I can confidently say that I never left the door unlocked. How do I know? Most nights, after leaving, I’d wonder if the door was locked, then I’d turn around, drive back and check. One time I was already home in bed, and I couldn’t actually remember locking the door. I got out of bed and drove back to check.

The door was always locked.

While such a scenario might just come across as me being a bizarre high schooler, it’s all part of a value that has been developing in me over many years: responsibility. Someone else might call this “ownership” (I debated calling it ownership when I started writing the first post in this series.)

Responsibility is good, but it has its downfalls. In this post, you’ll get to see how this value plays out in my life—in ways good and ways not so good.

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Your Values: How They Help and Hinder Your Leadership

I sometimes find myself frustrated. It’s a mild frustration—nothing most people see—but it is present nonetheless. The frustration could be at home, amongst church ministry, in a meeting or a conversation among friends.

Being frustrated is easy; knowing why you are frustrated is hard. Often, rather than try and diagnose why we are frustrated we simply assume our frustration because of something someone else did wrong (good place to start, right?, with what other people did wrong). We know, though, that there’s usually more to the story.

2020 has been a year for me to try and track down my own personal frustrations that show up in leadership and figure out what is going on. Here’s what I’m discovering:

Frustrations often come when your personal values clash with the personal values of another.

Further than that is the fact that these values might be expressing themselves in you positively or negatively—and you might now know what is going on in the moment unless you really think about it.

So that’s where this series will be going. I’ve spent some time trying to articulate my own personal values, how they operate day-today, and how they might help or hinder as I lead. Today, I’ll simply summarize those values and from there I’ll start showing the upside and downside to each one.

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Ask the Expert(s): The Digital Eucharist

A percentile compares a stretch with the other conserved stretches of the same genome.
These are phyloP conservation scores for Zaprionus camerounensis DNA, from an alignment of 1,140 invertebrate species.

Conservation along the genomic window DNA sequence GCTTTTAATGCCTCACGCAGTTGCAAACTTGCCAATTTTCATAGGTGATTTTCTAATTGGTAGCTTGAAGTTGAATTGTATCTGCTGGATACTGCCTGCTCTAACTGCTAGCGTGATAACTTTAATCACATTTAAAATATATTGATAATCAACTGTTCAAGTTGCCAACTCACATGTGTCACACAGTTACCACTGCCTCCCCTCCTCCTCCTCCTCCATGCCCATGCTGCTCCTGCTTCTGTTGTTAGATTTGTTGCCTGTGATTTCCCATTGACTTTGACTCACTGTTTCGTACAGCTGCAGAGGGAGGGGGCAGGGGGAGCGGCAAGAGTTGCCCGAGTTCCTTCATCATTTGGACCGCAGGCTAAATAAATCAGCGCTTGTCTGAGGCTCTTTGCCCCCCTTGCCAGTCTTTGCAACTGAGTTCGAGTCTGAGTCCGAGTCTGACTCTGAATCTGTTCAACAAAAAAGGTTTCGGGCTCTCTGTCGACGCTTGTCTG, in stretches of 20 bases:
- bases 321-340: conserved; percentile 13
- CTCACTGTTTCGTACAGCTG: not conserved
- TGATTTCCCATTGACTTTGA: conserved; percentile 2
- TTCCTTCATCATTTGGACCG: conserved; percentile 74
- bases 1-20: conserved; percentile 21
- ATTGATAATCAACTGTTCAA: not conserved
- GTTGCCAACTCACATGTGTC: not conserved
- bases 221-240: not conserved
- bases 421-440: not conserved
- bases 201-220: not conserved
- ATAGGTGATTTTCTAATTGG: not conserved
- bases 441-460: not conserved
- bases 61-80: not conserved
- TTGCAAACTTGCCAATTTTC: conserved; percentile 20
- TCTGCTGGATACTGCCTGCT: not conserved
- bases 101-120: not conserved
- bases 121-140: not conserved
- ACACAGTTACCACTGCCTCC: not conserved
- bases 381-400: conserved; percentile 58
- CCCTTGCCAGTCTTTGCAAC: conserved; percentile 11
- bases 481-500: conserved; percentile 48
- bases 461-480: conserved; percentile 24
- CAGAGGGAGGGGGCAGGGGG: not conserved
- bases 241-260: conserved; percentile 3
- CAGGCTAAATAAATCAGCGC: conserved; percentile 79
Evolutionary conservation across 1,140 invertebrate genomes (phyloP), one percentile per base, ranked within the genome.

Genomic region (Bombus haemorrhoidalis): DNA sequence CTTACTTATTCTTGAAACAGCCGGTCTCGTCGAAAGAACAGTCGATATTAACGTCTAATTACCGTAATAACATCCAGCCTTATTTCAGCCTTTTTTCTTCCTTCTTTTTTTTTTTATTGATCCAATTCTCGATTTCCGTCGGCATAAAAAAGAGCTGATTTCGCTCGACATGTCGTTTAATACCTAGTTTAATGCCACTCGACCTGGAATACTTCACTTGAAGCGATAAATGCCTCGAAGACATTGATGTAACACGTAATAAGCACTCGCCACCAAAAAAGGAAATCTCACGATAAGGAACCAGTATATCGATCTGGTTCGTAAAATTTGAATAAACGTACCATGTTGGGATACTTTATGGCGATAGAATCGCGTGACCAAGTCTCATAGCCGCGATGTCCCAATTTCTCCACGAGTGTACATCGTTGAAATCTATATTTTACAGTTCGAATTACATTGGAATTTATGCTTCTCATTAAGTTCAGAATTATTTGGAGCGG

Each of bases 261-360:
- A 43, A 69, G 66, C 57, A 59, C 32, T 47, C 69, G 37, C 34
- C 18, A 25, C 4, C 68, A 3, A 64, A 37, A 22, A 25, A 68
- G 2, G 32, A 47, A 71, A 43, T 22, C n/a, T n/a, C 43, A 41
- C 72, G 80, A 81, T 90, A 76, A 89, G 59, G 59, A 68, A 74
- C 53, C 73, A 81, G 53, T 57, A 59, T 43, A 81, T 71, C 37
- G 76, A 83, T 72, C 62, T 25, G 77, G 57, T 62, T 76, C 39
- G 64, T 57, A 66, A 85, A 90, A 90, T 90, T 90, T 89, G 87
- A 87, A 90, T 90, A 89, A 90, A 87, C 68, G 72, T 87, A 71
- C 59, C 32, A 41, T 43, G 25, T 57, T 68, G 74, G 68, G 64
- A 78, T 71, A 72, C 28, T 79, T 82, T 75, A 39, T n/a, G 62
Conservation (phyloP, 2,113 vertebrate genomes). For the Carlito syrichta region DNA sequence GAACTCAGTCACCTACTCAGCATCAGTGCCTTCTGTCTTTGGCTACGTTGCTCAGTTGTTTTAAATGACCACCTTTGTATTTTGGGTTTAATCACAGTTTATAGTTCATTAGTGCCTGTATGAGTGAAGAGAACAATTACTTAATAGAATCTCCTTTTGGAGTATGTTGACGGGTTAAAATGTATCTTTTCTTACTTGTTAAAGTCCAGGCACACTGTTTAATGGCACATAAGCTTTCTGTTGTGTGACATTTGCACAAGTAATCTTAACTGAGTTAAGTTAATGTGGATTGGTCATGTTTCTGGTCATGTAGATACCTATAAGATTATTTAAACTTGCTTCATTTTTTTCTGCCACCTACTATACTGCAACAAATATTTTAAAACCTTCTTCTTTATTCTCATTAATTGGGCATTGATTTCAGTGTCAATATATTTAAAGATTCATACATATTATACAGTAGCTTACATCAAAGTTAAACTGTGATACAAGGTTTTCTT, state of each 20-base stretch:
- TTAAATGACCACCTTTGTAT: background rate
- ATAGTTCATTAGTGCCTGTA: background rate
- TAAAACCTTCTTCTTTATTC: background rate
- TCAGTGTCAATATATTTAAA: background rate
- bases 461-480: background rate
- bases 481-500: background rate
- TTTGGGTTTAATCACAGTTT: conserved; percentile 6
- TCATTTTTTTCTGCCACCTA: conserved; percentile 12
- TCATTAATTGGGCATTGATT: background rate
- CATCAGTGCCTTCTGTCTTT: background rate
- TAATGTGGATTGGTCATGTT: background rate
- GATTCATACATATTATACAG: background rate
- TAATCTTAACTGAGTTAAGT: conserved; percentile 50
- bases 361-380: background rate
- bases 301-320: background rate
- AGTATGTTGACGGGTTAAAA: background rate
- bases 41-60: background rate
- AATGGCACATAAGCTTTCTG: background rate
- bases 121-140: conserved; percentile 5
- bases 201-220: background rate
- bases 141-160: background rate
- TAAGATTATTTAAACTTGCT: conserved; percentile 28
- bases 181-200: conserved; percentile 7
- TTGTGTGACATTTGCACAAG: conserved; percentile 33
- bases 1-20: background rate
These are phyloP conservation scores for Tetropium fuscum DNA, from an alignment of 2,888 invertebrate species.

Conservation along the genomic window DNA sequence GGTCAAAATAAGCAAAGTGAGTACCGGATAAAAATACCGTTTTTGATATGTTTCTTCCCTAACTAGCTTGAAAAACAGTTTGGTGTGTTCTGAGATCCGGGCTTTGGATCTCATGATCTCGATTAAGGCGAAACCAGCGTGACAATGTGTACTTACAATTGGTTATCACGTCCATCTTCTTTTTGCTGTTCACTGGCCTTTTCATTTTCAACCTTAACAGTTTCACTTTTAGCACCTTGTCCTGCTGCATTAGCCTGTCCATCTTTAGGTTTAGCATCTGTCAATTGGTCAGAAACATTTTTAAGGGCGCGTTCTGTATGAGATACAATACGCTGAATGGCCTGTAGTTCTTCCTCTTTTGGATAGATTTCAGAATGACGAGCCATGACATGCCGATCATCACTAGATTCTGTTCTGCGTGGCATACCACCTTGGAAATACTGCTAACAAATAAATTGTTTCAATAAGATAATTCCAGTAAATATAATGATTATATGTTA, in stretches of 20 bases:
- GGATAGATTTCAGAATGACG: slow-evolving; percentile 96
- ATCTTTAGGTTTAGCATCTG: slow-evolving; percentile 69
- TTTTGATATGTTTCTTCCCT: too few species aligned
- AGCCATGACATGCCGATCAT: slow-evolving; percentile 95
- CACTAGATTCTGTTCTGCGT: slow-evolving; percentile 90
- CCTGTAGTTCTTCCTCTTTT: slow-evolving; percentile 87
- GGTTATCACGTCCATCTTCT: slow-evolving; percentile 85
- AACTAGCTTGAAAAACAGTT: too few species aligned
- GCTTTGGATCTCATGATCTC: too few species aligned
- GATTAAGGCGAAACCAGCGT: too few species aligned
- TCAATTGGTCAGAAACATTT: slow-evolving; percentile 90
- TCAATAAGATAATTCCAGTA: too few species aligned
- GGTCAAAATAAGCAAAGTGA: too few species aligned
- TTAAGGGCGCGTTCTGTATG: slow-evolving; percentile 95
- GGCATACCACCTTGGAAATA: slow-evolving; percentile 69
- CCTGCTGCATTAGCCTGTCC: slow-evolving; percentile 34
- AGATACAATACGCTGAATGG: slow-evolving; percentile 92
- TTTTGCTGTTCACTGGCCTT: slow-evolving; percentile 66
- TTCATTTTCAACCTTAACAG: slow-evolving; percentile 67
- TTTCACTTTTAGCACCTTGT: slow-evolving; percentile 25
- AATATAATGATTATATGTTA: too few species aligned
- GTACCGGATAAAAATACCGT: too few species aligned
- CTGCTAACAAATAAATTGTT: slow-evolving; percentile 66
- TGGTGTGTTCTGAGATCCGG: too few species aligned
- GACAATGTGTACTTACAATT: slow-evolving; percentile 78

With so many churches flipped over to live streams for their services, the inevitable question arises about what should and should not be replicated. One element that many churches are considering is communion.

On a whim, I asked Dr. Michael Svigel, department chair of theological studies at Dallas Seminary, if he’d come on to live stream an episode of our podcast. Dr. Svigel had argued that churches could replicate many things, but communion was not one of them.

Dr. Svigel said he would do it, but only if Dr. John Dyer, dean of enrollment services and distance education at Dallas Seminary (also a coding ninja), would join. Dr. Dyer writes on the intersection of theology and technology. This week he wrote about historic views of communion as well as how churches approach participating in communion online.

Graciously, and on short notice, both came on to discuss, and the conversation was incredibly helpful. Watch below. (Podcast episode will drop as normal on Monday):

A few links for you:

Leading Small Groups when Even Small Groups are Canceled

So COVID-19 has taken the world by storm and is uniquely addressing how we live life in Texas—as well as basically anywhere. The city is largely shutting down for at least two weeks as we all attempt to “flatten the curve” (most of us not knowing what that meant until recently).

Many churches have stopped meeting for a while—with the large majority of church gatherings exceeding the recently-established 50-person threshold, while all of them fail to keep people from being in “close contact” with others. Never fear, many churches have small group gatherings that meet in homes throughout the city. We got this . . . right?

Then, today happens. And social gatherings of 10 or more are encouraged to cease for at least the next 15 days. That’s a while. So how do we address this?